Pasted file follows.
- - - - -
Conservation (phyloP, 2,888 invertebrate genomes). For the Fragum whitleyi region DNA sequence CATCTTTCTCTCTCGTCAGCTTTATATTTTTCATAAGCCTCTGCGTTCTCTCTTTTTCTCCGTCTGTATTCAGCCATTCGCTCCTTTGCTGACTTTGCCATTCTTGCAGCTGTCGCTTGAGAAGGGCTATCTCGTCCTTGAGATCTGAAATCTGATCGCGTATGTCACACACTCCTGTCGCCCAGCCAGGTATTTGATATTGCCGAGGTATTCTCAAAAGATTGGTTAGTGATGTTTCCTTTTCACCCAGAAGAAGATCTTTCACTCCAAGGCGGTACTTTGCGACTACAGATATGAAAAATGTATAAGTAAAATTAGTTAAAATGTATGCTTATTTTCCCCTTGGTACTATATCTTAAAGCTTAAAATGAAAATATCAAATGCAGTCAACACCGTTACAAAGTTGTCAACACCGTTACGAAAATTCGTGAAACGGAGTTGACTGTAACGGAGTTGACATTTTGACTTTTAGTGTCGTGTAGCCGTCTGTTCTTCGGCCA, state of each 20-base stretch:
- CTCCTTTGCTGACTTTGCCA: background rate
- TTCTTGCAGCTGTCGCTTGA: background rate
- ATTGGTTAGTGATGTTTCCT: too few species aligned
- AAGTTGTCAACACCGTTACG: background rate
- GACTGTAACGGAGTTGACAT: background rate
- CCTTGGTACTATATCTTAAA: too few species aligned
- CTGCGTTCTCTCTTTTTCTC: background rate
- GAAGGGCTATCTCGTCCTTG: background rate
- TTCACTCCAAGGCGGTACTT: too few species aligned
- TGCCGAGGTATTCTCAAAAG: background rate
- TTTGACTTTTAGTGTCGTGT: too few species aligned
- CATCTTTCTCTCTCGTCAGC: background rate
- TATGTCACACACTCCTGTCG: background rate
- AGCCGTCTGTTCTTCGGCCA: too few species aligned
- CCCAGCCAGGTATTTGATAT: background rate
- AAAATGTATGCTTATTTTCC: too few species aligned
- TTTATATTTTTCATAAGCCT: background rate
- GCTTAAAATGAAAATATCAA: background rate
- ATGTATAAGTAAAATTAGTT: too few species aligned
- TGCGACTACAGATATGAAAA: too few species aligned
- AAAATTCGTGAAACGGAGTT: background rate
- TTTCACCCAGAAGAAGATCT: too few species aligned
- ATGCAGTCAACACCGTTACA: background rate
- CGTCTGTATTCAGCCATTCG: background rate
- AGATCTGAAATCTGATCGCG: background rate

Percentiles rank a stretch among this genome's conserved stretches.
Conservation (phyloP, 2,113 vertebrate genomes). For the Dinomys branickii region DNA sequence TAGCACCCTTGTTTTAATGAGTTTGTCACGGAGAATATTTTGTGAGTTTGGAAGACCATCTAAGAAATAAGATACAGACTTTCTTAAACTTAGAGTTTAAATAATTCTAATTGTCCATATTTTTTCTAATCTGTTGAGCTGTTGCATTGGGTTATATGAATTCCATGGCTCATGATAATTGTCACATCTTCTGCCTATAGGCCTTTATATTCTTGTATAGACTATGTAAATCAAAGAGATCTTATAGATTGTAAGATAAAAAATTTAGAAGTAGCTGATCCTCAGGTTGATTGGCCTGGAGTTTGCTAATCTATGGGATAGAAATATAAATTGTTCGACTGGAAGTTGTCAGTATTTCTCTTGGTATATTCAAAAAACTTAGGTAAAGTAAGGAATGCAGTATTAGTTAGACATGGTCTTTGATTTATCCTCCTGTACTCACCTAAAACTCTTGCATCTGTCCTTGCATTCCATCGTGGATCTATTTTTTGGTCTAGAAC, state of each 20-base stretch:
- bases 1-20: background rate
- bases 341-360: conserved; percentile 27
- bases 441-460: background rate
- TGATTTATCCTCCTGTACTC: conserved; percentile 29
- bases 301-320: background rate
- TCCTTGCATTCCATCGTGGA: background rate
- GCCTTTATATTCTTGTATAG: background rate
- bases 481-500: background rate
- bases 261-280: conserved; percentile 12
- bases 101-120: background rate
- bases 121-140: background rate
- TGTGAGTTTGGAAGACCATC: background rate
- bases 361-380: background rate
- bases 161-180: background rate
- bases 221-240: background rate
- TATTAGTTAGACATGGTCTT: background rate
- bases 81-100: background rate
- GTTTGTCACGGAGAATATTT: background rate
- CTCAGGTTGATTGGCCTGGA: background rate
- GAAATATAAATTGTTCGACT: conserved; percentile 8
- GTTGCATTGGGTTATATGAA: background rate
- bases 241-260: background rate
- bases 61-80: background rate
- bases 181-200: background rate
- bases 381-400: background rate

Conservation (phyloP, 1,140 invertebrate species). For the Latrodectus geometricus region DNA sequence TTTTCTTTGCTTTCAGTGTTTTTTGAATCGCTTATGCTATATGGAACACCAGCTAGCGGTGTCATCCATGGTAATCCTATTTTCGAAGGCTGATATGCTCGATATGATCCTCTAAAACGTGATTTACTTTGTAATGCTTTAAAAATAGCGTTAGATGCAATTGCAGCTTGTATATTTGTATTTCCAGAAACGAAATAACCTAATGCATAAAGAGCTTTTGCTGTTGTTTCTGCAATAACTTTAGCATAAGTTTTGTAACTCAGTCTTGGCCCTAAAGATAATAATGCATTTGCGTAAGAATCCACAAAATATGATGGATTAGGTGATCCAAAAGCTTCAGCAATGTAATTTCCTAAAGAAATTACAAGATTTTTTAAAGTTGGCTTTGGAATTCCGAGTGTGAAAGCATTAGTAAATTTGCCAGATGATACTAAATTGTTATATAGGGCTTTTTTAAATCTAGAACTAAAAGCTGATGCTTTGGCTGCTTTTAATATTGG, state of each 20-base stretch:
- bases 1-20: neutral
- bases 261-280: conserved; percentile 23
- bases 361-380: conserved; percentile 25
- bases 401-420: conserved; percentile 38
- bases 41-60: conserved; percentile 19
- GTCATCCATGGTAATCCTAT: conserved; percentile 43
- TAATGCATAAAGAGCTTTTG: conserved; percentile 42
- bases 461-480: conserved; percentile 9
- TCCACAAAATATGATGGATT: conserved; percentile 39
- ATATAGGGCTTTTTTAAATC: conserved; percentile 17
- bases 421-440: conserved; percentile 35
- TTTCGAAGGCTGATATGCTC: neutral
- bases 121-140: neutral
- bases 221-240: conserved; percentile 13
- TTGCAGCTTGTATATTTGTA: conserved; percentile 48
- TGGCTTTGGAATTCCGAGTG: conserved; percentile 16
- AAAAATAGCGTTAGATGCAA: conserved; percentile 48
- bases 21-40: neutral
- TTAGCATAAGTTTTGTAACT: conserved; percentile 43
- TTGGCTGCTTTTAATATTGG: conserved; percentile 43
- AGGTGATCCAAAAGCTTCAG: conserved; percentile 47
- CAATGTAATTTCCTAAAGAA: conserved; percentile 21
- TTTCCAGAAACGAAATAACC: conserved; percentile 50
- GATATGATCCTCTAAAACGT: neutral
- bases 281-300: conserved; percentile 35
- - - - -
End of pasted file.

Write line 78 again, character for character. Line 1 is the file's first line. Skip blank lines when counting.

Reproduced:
- GATATGATCCTCTAAAACGT: neutral